Federal safety regulators issued tougher new hours of service regulations for truck drivers on Thursday, maintaining the 11-hour daily limit that shippers and carriers says is central to U.S. domestic supply chains but also creating tighter requirements for rest periods and total weekly time on the road.
The Federal Motor Carrier Safety Administration did not reduce the daily limit to 10 hours or less as logistics industry executives had feared, but the rule requires a 30-minute rest after eight consecutive hours of driving and it cuts the weekly total hours from the current 82 hours to 70.
The changes, the first in the core regulation covering truck driver fatigue since 2003, are the less dramatic than the original regulation the FMCSA had outlined in a preliminary notice. But it also redraws the so-called “34-hour restart” provision that resets driver work clocks to require rest periods at specific times and to reduce the overall work week.
“This final rule is the culmination of the most extensive and transparent public outreach effort in our agency’s history,” FMCSA Administrator Anne S. Ferro said in a statement. “With robust input from all areas of the trucking community, coupled with the latest scientific research, we carefully crafted a rule acknowledging that when truckers are rested, alert and focused on safety, it makes our roadways safer.”
The rule will take effect July 1, 2013, FMCSA said, giving trucking companies and their customers time to incorporate the changes in their work rules.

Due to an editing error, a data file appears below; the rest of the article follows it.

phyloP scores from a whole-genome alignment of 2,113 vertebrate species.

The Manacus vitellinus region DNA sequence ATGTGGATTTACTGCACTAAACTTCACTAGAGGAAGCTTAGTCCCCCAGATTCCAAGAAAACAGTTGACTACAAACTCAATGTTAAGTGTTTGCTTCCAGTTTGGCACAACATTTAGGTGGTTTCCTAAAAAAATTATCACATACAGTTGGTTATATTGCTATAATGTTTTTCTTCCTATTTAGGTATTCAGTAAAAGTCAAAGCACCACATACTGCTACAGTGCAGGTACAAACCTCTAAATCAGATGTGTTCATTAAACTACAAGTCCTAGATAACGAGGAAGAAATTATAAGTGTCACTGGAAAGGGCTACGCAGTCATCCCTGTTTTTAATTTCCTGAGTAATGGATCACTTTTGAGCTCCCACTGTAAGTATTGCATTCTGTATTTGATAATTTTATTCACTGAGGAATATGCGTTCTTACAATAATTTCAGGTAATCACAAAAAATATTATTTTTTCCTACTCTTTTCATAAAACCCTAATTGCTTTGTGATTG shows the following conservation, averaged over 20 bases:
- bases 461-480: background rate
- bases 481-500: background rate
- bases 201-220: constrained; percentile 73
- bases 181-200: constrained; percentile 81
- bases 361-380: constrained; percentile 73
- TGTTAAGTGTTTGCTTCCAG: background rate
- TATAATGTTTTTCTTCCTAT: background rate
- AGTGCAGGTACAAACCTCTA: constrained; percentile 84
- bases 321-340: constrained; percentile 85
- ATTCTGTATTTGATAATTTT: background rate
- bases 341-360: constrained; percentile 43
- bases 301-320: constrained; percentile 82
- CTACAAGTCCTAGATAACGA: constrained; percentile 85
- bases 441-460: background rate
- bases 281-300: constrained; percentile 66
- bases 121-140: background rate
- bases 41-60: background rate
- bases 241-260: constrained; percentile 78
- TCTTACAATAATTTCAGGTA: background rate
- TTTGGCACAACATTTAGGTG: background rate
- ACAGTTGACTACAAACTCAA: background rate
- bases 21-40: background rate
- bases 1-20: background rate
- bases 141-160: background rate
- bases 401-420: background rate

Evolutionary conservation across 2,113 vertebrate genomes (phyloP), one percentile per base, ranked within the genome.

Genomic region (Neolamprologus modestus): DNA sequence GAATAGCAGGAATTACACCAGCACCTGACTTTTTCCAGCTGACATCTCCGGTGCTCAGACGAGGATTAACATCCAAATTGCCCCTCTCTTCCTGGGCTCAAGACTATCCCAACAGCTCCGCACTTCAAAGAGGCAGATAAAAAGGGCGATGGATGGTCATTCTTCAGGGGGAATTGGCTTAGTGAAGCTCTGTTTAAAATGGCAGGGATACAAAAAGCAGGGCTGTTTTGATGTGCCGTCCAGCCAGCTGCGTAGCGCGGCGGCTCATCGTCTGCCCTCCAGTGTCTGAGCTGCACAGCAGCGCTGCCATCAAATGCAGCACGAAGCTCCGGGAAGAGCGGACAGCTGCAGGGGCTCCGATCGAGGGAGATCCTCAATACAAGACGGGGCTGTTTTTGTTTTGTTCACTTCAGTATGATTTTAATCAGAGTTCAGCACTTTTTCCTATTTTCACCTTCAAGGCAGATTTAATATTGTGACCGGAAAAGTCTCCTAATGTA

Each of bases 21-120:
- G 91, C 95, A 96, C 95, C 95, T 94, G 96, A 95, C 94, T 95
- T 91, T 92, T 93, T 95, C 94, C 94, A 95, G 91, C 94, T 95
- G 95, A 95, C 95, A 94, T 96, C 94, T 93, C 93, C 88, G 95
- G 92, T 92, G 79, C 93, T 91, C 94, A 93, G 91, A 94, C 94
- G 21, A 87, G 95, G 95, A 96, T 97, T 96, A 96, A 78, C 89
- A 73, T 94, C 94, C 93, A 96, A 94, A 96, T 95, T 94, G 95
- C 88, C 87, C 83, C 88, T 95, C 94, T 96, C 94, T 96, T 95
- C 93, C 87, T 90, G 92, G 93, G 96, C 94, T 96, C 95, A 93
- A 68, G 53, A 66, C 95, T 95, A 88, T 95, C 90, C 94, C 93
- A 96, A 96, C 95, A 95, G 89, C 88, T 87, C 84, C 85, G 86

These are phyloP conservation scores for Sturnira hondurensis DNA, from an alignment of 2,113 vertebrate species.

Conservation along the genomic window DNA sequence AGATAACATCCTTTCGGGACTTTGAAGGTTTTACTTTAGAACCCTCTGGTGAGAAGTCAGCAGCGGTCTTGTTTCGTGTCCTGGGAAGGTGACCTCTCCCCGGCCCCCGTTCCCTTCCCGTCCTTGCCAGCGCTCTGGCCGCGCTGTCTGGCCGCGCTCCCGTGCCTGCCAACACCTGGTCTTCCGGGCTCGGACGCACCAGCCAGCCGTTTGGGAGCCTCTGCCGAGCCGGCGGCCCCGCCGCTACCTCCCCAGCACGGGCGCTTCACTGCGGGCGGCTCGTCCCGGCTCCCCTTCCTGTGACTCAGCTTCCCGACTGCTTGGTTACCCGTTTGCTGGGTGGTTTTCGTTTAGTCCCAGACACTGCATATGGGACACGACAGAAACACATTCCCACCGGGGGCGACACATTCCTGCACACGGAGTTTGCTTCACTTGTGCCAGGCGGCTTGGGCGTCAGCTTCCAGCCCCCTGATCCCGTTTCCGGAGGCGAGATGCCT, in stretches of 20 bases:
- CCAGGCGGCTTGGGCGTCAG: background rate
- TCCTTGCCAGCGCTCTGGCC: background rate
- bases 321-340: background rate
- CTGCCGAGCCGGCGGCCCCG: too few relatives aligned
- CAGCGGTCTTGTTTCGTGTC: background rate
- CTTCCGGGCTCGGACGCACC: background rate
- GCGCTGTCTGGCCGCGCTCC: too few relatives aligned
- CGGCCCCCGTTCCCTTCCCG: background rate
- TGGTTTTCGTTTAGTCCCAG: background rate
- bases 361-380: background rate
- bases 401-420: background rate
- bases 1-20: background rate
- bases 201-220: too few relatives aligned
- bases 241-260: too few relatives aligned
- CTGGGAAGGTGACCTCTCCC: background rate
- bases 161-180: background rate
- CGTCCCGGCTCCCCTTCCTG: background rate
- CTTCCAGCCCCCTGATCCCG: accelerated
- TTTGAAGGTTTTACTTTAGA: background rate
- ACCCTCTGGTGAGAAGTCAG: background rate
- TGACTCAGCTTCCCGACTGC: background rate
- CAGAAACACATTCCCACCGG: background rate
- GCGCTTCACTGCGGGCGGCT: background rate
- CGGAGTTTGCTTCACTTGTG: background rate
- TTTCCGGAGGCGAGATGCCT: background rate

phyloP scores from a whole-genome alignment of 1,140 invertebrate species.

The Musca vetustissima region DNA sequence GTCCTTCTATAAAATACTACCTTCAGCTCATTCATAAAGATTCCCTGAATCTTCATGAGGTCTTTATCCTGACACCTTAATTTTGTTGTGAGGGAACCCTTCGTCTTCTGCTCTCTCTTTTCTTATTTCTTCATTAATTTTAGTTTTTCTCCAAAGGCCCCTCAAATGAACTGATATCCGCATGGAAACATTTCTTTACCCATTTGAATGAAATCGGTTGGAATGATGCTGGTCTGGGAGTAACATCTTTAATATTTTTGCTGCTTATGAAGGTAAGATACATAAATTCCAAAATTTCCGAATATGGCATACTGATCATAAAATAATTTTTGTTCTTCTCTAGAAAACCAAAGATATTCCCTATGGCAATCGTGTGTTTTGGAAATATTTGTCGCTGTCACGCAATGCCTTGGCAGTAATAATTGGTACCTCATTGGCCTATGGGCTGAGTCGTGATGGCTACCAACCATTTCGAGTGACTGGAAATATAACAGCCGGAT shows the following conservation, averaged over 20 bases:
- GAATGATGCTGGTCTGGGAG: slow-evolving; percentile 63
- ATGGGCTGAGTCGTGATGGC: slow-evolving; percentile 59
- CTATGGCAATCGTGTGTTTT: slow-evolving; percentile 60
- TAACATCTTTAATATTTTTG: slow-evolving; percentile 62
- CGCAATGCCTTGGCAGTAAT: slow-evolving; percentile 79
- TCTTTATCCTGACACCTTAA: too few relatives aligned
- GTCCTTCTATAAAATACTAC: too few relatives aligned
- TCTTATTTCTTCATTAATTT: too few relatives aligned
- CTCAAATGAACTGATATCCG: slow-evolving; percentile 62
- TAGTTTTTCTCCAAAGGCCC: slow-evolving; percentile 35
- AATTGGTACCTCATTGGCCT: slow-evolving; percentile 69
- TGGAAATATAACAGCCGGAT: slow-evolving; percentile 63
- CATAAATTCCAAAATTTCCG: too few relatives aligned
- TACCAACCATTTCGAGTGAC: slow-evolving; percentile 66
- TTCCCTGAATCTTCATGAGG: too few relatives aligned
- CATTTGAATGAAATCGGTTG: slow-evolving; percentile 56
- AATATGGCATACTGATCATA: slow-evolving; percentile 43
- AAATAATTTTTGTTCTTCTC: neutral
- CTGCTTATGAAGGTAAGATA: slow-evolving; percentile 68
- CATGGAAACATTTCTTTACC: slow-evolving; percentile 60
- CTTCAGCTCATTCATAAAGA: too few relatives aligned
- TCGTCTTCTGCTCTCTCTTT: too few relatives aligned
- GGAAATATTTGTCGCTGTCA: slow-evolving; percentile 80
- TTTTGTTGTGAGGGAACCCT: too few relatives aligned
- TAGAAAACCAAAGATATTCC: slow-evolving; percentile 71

The American Trucking Associations has already signaled it would challenge a tougher HOS rule in court, saying statistics show highway safety has improved and trucking accidents involving fatigue have declined since the current regulation was implemented last decade.
The changes in the 34-hour restart in the final rule are not as extensive as described in the preliminary version but will require adjustments for drivers, companies and customers.
For instance, drivers who reach the 70-hour weekly limit will have to have two nights in which their time off includes the hours between 1 a.m. and 5 a.m. The earlier version had proposed extending that requirement to a full night, to 7 a.m., and to include a weekend night off. Industry officials said that would have put trucks on the road at the height of rush hour, forcing truckers to share already crowded highways with commuters.
The new rule also imposes tough new penalties for violations. Trucking companies that allow drivers to exceed the 11-hour driving limit by three or more hours could be fined $11,000 per offense, and the drivers could face civil penalties themselves of up to $2,750 for each offense.